As part of the complaint procedure before the FAMHP, evidence of material elements is required (eg invoices, email exchanges or tender documentation where the contracting authority would seek to obtain products for free or to obtain illegal advantages).

  • Sanctions - Sanctions in case of infringement of the anti-gift rules8 include fines varying between €1,600 and €120,000 and/or an imprisonment sentence between one month to one year, the Circular recalls. Note that these sanctions are not applicable to legal entities (companies), to whom a higher threshold applies (fines between €4,000 and €240,000)9.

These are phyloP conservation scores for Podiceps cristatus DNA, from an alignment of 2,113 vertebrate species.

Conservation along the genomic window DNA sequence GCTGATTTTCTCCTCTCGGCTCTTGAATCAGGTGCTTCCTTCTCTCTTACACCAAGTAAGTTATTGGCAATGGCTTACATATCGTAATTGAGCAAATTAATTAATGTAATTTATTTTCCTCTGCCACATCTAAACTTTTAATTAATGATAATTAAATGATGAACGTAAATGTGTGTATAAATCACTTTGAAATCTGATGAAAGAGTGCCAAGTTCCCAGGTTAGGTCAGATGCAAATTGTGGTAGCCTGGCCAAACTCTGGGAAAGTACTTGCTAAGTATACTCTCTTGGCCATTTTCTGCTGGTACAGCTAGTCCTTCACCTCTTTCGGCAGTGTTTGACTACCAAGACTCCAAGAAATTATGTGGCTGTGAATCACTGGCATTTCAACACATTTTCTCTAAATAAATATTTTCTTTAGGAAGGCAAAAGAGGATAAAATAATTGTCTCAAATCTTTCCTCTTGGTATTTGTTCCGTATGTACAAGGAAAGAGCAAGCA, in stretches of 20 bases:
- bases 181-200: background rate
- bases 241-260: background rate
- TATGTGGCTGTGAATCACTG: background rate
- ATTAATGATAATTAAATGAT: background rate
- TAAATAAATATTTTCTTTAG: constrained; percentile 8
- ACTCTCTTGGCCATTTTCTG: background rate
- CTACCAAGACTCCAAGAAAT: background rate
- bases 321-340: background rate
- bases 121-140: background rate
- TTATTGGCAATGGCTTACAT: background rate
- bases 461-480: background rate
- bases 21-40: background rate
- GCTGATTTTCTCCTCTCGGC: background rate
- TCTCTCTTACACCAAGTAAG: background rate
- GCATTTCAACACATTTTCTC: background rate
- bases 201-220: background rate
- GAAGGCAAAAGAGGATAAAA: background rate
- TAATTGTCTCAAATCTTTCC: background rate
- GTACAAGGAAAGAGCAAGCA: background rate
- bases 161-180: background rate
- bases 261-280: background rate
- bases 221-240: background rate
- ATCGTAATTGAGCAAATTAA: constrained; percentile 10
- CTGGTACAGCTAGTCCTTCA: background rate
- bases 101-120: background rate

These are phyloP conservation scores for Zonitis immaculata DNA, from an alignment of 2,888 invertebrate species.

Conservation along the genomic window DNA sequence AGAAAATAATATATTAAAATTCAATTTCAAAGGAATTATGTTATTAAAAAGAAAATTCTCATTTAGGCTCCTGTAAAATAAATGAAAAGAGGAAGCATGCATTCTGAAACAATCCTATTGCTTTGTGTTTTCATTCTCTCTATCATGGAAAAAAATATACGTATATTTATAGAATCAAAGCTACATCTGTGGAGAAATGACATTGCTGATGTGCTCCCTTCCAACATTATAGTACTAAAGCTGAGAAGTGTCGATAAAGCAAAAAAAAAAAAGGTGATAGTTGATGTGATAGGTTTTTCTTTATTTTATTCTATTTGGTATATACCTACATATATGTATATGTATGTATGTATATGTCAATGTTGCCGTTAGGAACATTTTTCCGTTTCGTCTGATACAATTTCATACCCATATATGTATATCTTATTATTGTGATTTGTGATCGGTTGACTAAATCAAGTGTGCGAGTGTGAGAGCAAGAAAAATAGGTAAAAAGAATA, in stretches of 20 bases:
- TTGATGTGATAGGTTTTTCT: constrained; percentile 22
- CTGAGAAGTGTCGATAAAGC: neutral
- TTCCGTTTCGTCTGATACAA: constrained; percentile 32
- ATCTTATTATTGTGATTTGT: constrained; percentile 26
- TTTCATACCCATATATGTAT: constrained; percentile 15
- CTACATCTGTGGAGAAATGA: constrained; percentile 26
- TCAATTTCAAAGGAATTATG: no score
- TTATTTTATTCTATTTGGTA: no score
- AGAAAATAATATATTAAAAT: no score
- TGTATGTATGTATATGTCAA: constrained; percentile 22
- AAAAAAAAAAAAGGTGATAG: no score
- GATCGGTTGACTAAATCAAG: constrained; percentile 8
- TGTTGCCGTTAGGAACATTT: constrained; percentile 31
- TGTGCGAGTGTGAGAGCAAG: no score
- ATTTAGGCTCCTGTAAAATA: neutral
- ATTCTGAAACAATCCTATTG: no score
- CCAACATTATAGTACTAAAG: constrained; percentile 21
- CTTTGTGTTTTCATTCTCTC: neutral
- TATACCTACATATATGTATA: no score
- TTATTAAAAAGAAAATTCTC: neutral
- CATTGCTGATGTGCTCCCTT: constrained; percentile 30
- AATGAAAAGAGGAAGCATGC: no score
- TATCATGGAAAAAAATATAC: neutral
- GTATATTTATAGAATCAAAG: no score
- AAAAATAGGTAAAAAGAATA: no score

All such convictions are entered in the person’s or the entity’s criminal records, thereby possibly precluding their access to future public tenders for a period of up to five years.

  • Competence - Whereas the FAMHP is empowered by law to enforce, monitor and control local anti-gift rules, it does not have jurisdiction to enforce or interpret the public procurement legislation applicable in Belgium. The Chancellery of the Prime Minister can interpret and provide guidance on the public procurement legislation. The Belgian courts have jurisdiction to take binding decisions based on both pieces of legislation.